Episcopal Church Convention Supports Palestinian rights

Episcopal activist

Episcopal activists attending the Convention in Austin, Texas.

Episcopal Church speaks out on Palestinian Rights

Last week the Episcopal Church held its tri-annual General Convention in Austin, Texas. The Episcopal Church is a mainline Christian denomination with three million members in the United States and is the U.S.-based member church of the worldwide Anglican Communion.

 

Over ten days several resolutions regarding Palestinian rights were discussed in committees and passed by the Covention's Houses of Deputies and Bishops. Among the topics addressed in resolutions were affirming Jerusalem as an international city that must be kept available to all worshippers and that moving the US embassy to Jerusalem is an obstacle to peace; safeguarding the rights of Palestinian children, including certifying that no US military aid is used to detain and abuse Palestinian children by Israeli forces; and directing the Church to set criteria for developing a human rights investment screen.

 

Debate on the resolutions was lively, eloquent, and serious. In the end, it appeared that the majority of deputies and bishops concurred that the longstanding military occupation of the West Bank, blockade of Gaza and annexation of East Jerusalem have resulted in a measure of deprivation, suffering, and violence that demands a stepped-up response,” wrote members of the Episcopal Peace Fellowship’s Palestine Israel Network after the convention.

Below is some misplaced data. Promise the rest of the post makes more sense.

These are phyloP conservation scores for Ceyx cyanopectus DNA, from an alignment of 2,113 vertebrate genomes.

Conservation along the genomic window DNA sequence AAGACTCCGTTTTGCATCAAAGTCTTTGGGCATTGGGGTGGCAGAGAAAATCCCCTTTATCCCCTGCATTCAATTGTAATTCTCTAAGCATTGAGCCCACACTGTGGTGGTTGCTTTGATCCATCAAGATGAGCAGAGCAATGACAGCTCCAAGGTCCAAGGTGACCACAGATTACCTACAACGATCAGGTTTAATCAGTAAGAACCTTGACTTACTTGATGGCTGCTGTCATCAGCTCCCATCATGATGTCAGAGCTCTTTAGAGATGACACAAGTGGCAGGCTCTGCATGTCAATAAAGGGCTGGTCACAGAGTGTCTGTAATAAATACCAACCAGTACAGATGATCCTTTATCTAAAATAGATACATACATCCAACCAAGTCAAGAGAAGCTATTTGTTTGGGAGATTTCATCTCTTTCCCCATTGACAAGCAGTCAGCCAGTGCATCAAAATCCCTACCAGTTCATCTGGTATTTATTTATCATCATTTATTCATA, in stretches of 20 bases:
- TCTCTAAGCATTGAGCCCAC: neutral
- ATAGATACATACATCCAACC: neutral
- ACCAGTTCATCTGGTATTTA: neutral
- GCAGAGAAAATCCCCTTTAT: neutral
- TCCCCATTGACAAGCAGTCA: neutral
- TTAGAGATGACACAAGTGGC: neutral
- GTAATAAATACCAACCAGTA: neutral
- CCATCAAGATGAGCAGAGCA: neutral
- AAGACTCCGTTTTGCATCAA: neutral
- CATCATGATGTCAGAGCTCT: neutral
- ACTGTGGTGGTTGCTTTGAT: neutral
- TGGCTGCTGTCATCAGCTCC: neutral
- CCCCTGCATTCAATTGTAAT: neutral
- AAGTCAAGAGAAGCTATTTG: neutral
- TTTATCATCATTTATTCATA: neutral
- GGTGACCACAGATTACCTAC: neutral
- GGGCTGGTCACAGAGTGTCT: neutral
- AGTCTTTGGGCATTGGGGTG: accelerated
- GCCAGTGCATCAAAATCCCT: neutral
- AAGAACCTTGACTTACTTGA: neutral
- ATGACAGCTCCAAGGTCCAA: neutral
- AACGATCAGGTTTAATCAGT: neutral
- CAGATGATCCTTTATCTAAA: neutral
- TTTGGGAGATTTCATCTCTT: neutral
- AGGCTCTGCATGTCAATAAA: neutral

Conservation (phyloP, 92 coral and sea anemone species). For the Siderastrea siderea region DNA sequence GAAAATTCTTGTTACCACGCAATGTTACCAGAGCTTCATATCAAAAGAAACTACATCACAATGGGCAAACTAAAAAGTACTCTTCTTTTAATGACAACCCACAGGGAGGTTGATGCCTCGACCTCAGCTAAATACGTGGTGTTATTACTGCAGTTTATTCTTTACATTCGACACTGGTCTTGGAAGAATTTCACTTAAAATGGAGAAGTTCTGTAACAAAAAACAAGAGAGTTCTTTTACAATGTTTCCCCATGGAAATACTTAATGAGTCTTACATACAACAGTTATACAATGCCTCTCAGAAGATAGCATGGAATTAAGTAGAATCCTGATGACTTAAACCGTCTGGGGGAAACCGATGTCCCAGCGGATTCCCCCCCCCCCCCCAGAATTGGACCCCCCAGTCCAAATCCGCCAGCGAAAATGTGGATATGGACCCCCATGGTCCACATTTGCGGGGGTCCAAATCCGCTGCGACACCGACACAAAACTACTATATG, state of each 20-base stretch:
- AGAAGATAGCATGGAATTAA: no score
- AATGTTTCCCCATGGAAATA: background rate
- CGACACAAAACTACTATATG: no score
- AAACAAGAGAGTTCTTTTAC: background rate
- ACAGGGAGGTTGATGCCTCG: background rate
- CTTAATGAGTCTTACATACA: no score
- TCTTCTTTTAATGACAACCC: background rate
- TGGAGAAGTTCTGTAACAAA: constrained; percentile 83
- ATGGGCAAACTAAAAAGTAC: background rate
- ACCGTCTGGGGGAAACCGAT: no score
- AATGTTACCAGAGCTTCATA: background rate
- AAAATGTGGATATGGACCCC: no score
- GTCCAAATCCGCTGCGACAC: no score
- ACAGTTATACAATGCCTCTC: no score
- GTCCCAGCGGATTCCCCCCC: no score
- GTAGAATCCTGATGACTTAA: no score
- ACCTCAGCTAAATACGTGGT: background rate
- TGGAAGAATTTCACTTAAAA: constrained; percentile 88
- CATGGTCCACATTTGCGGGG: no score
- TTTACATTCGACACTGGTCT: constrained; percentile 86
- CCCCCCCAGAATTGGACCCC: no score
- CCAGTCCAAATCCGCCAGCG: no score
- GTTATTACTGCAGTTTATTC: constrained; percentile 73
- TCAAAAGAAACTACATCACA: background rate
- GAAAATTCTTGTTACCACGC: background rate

Regarding Gaza, a resolution passed that urges the United States government to restore full funding to the United Nations Relief and Works Agency (UNRWA) for the benefit of Palestinian refugees, and lift the freeze on projects of USAID to benefit Palestinians. A second resolution passed urging an investigation into the use of lethal force against unarmed Palestinian civilians (most recently witnessed during the Great March of Return) and stressing the obligation of the United States to enforce the Leahy Amendment (which cuts off funding to military units who commit gross human rights violations) if instances of human rights violations are confirmed.

 

Episcopal human rights activist from Chicago Newland Smith testifies about Gaza.

To read a summary of the Episcopal Church resolutions passed, click here.